Brandon Sanderson – The Alloy Of Law

There are a limited number of authors whose novels I can buy without having to read what it is about as the story and quality of the novel always reaches a satisfactory level. Of course it can happen that there is a weaker novel among them, but even then there are always worthwhile elements that prevent disappointment. One of those authors who over the years has been claiming a spot on that list is Brandon Sanderson. For this it helped that he also wrote standalone novels besides his serials, allowing him to show his skill and me to appreciate the different approaches he took on fantasy.

For all the great novels he wrote (not counting his work on the completion of the Wheel Of Time series) there hadn’t been an outstanding one, a novel that thrilled me all the way and left a lasting impression on me. With The Alloy Of Law (2011) however, he is getting close. Even as it is a standalone sequel to his Mistborn Trilogy, it hardly depends on it, as it is very different except for the unique magic system, one of Sanderson’s specialties at which he excels. That he writes more novels with this magic system thrills me even more, as I like things that are out of the ordinary.

There are no real flaws in The Alloy Of Law. Some things might not be given enough attention or developed more extensively. That is just part of the way the novel is written. Sanderson notes that he will probably write more in the new setting, so not going into all details allows him to leave them for later. The story itself is fastpaced and tightly written. No word is wasted and there was no moment where I slumped down or lost attention. Characterization is strong with some development, although this was limited due to the fast pace and quick development of events which left little time for more. What was much better than his previous novels was the character interaction. The dialogues were sharp and witty, allowing for a comedy element that was absent or weaker in his previous novels. A bit of comedy is not really required for a good novel, it has to fit the atmosphere or help give a story something extra.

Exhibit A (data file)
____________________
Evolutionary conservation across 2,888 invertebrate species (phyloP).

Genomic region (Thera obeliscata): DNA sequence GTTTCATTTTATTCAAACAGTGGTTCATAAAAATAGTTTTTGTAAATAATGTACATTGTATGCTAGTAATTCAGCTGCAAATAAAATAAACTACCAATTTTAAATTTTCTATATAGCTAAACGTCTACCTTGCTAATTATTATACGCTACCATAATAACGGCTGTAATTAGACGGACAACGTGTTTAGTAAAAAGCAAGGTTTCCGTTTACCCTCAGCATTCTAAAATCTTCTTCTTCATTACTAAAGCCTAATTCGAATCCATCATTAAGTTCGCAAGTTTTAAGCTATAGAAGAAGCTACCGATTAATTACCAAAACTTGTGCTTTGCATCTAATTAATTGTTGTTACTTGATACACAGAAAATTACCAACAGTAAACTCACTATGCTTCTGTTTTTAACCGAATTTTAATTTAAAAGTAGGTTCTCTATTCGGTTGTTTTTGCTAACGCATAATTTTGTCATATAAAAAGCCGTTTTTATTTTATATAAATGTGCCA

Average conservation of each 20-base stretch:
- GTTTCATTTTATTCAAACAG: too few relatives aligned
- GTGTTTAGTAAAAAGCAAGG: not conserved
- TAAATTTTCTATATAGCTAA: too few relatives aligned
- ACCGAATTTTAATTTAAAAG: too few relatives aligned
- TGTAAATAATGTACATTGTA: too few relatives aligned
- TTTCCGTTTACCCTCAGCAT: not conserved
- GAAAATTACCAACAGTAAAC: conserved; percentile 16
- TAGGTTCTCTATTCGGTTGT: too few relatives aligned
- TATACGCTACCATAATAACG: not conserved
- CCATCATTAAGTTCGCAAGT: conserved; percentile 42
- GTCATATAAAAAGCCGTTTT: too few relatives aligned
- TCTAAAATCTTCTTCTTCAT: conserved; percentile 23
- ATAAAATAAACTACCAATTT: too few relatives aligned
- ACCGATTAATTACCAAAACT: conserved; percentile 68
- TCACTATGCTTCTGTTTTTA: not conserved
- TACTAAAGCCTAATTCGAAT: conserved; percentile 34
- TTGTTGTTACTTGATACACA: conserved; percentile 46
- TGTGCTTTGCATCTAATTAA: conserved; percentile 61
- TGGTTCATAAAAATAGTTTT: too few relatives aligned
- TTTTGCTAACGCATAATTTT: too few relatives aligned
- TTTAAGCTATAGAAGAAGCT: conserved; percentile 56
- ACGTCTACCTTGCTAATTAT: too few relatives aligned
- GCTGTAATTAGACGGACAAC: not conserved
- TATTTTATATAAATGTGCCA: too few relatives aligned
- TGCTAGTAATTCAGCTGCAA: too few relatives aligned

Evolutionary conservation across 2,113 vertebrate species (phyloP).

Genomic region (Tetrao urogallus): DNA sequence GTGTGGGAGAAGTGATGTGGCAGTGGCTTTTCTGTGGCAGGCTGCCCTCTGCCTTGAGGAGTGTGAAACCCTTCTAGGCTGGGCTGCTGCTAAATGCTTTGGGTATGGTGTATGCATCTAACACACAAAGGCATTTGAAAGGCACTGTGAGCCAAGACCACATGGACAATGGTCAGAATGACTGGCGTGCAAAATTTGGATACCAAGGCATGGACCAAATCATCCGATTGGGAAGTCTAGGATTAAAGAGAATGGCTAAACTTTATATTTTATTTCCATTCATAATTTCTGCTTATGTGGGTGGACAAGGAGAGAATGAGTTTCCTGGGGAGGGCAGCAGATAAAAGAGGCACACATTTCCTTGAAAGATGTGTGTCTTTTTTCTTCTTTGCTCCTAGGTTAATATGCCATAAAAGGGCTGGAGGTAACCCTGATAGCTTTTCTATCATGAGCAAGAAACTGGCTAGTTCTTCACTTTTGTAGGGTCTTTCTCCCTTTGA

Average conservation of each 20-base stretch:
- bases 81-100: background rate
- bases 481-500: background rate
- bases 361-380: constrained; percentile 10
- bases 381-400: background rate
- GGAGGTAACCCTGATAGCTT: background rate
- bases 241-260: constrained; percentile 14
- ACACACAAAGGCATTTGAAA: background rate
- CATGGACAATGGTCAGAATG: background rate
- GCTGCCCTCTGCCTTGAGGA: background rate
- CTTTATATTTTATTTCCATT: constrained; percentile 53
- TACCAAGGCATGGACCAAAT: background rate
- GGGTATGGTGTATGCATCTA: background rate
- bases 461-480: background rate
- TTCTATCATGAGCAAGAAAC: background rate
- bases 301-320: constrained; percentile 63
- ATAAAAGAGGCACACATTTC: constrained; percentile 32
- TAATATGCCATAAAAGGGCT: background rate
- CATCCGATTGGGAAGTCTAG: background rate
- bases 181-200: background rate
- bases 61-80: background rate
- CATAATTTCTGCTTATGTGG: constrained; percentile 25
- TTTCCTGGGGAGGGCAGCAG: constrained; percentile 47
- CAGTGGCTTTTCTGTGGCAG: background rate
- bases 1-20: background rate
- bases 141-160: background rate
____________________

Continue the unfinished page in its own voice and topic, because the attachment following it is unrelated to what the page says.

The plot itself was good, and although the fast pace left me hardly any time to think about what would happen next, some small things that were put attention to were a bit obvious. There was a good balance between action and non-action scenes, allowing the reader some moments of rest. If there is too much action you don’t get much time to relish on some fine action before the next follows.

So are there things I can be negative about (always my best ability)? Not so much. Although the world is alien with a unique magic and belief system, the world feels rather familiar, looking a lot like late nineteenth century America. It is the first novel that is set in a steampunk environment, with plenty of technology of which most is quite familiar. With all the projects Sanderson is working on I can’t expect him to give it all complete attention and some familiar elements do allow the reader to easily feel comfortable in the new environment. So it could be by choice. It’s not good or bad, just a comment.

The only other comment I can make is that the main characters at times seem a bit too skilled. Sometimes it felt I was reading a superhero tale. Their ability is logically explained, and I enjoyed it very much, but I can think of readers who might think their strength to be too much within the usual fantasy setting. Personally I think many fantasy stories tend to slowly develop the skills until the very end, while now we have several experienced main characters at the top of their ability which at least avoids those typical fantasy clich├ęs and the reader can enjoy full power from the start.

The Alloy Of Law blew me away and I was sad when I had soon reached the end. That’s how a good novel should be, so I can only recommend it highly.

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